A trip to the beach just wouldn’t be the same without a pesky gull trying to steal your chips. Seagulls are in fact as synonymous with the seaside as a bucket and spade so how come in recent years there has been a dramatic increase in the number of these birds nesting in inland towns and even cities?
More and more seagulls are swapping the seaside for nesting spots on the roofs of office blocks and houses and experts say this is a tactical survival move. By setting up home on the roof of a building, it makes it very easy to avoid predators such as foxes. Naturally, this means that more of their chicks survive.
It’s also thought that food waste in landfill sites, rubbish bins and general litter on the streets is providing a tempting and ready supply of meals for them.
A spokesperson for the RSPB, Grahame Madge explained:
“As traditional food sources are declining, seagulls have learned to forage in landfill sites further inland and on urban streets. They are taking advantage of our wastefulness. From a gull’s perspective, cities provide myriad opportunities.”
Urban gull expert, Peter Rock continued:
“Seagulls are very crafty and very clever in bird terms. They just adapt to everything that is thrown at them. We have invited them into towns with our throwaway society and it’s going to cost a lot of money to take them away again.”
Where Am I Likely To Find Seagulls Nesting Around My home Or Office?
While traditionally, seagulls have always lived around water, their high-pitched calls are now often heard in areas far away from the sea or river. Many have even given up living near water entirely which means that you’re more likely to see them around your home or office premises.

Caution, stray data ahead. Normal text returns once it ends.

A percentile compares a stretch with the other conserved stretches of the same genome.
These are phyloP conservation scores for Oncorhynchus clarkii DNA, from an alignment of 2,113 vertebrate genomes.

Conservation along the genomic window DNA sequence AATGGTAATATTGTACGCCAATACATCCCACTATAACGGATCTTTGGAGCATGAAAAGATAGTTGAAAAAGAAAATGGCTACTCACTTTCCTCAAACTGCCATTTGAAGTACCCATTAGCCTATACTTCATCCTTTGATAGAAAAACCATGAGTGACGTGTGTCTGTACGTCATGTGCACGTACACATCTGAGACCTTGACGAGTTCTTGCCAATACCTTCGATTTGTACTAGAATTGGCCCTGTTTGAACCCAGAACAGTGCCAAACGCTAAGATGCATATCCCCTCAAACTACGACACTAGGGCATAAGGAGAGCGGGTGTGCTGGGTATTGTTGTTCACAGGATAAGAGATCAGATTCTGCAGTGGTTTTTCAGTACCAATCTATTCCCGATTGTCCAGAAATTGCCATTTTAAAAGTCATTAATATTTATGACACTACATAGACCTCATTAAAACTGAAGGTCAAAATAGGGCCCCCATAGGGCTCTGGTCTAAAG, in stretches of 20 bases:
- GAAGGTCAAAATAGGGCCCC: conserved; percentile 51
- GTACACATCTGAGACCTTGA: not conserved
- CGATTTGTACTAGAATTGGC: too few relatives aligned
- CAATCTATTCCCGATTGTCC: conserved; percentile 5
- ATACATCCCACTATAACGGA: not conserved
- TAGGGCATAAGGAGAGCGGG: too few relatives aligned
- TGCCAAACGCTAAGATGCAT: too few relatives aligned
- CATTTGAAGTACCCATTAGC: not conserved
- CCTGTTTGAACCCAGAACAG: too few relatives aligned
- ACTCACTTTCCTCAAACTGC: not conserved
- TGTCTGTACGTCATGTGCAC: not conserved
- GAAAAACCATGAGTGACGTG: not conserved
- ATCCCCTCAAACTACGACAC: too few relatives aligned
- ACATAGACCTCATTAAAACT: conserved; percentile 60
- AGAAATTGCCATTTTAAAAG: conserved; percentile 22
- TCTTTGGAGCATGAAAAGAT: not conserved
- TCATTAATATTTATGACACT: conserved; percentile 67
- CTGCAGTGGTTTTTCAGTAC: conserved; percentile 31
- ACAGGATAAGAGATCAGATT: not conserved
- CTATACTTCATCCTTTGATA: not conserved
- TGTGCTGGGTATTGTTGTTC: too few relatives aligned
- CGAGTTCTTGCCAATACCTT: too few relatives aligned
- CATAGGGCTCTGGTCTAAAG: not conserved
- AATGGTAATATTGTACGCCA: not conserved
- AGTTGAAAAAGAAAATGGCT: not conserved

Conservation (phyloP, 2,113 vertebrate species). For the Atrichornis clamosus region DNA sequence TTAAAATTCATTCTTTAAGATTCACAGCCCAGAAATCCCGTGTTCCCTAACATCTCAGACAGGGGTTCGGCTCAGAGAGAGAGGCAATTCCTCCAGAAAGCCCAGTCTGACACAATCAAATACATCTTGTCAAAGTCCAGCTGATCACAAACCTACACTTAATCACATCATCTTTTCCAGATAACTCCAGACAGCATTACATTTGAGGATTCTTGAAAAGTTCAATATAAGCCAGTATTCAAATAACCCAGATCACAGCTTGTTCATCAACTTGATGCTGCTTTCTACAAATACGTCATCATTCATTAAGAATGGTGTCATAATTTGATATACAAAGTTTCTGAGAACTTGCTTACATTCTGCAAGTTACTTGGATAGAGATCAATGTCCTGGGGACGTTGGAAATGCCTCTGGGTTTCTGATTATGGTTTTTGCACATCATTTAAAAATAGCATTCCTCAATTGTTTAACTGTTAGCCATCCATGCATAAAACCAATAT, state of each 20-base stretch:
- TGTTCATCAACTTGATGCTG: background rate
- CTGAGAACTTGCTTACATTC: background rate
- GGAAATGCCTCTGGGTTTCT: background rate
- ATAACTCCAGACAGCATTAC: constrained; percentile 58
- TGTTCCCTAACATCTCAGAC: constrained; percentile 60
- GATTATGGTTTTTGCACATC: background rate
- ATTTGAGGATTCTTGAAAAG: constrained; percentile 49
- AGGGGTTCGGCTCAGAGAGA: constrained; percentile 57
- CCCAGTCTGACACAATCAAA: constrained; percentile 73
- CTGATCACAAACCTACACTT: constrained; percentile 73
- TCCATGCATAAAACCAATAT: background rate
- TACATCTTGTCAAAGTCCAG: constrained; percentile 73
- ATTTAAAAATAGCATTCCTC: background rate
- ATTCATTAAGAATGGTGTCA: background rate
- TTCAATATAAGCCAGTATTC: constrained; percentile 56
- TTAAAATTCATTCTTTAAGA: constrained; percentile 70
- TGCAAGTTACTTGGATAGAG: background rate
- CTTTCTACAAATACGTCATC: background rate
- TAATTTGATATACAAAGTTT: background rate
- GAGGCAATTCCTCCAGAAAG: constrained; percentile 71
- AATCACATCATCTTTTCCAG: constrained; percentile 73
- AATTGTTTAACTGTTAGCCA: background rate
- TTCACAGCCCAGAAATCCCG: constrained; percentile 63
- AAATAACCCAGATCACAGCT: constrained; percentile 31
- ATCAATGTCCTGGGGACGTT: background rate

If you think that you may have seagulls nesting nearby, have a thorough inspection of the following areas:
• Chimney pots
• Commercial roofs (often by or near vents because they give off heat which helps to keep them and their young nice and warm)
• If you have an asbestos roof, you may be more prone to a seagull infestation because they retain heat and therefore make a great nesting spot
• Vents or in the gullies of roofs (these are popular spots because they’re shielded from the wind)
What To Do If You Have A Seagull Infestation?
Generally, it is illegal to capture, injure or destroy any wild bird or interfere with its nest or eggs. The penalties surrounding this can be severe so if you have a seagull or any other bird infestation, please contact a professional pest controller. Your local Prokill team will be able to provide you with further advice and can book you in for a free pest audit. For more information, please don’t hesitate to get in touch today.